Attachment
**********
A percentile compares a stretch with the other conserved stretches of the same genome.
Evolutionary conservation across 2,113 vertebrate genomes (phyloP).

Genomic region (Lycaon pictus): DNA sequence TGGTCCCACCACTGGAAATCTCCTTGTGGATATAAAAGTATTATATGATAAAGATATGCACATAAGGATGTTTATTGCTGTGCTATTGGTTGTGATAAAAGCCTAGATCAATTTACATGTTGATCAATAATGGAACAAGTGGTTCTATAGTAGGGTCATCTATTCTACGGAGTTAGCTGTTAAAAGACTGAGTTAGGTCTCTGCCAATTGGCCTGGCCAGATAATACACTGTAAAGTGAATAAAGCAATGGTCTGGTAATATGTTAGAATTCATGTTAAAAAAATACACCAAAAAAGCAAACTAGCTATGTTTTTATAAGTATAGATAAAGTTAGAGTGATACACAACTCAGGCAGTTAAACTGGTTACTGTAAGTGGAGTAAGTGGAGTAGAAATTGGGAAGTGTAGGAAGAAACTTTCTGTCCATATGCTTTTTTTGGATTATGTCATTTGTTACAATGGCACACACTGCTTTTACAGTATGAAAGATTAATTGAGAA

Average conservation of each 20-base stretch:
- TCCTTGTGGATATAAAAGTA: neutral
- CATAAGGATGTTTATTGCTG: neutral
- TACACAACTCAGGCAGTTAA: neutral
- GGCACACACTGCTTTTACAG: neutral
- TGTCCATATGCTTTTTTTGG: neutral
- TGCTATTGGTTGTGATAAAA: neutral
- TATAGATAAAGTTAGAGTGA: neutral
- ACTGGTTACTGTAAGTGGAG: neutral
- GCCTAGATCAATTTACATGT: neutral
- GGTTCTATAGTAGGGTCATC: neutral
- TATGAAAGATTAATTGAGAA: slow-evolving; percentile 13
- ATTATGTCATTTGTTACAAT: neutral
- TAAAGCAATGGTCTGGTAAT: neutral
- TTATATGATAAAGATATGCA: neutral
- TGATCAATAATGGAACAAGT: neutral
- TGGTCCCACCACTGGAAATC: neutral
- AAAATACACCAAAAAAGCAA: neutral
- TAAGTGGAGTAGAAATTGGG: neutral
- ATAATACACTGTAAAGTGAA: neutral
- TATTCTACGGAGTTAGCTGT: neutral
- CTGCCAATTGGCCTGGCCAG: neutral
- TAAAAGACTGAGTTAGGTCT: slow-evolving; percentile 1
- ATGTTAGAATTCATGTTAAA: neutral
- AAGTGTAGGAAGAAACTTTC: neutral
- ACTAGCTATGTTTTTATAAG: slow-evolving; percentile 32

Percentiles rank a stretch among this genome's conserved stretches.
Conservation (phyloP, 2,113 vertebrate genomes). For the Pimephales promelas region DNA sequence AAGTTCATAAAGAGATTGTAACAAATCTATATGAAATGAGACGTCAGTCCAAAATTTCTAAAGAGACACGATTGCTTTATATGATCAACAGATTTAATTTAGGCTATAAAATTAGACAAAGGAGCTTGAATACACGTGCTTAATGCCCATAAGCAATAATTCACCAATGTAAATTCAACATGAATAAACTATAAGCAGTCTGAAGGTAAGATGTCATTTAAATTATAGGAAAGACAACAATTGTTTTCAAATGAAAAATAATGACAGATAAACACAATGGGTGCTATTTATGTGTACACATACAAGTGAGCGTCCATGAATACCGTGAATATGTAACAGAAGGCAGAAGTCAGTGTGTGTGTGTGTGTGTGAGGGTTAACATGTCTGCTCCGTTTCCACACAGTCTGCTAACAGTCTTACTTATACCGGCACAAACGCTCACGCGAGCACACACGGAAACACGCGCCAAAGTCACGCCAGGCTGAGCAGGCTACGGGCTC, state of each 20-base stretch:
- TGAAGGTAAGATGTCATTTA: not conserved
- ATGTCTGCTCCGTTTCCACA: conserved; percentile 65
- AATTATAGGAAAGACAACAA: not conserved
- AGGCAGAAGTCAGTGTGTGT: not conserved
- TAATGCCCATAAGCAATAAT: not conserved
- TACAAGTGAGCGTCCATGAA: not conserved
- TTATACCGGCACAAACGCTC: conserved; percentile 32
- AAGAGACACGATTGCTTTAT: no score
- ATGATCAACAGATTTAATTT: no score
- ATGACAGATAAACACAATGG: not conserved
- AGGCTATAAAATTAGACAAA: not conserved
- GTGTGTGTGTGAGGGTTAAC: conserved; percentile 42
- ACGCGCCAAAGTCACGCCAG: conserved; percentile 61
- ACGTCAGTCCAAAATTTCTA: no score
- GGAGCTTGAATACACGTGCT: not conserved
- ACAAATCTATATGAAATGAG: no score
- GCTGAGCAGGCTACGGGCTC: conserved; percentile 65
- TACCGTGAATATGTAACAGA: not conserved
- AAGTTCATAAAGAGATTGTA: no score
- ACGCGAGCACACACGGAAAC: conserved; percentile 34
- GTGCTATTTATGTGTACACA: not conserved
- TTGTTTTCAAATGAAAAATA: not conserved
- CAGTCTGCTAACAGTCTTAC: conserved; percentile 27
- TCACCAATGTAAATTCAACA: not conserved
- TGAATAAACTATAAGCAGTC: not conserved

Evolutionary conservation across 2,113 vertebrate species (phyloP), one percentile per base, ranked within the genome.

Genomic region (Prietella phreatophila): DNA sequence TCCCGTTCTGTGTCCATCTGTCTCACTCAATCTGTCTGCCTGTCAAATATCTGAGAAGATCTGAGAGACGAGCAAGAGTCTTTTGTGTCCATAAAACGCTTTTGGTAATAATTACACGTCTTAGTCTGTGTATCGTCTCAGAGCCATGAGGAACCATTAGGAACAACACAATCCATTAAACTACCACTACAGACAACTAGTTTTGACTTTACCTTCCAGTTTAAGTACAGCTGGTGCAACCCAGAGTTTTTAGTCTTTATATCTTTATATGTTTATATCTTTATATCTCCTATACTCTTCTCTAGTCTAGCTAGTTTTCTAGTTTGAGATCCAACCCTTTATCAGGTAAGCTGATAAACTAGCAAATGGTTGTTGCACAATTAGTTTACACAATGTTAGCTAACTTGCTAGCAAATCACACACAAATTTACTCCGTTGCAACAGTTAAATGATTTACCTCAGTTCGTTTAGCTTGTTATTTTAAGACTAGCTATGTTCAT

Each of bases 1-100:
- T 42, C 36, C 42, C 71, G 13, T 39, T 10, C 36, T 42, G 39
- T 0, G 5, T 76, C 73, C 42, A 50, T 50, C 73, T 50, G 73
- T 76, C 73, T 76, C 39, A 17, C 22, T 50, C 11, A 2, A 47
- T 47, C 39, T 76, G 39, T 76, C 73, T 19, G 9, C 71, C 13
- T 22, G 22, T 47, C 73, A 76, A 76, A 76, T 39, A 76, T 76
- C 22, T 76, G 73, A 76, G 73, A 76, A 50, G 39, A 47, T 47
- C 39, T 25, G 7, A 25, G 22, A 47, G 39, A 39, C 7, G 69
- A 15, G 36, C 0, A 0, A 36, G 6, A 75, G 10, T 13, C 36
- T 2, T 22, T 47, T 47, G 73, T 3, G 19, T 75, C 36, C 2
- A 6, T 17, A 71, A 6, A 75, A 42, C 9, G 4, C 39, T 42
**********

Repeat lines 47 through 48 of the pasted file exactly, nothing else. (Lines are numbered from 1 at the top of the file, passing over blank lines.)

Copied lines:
- ACAAATCTATATGAAATGAG: no score
- GCTGAGCAGGCTACGGGCTC: conserved; percentile 65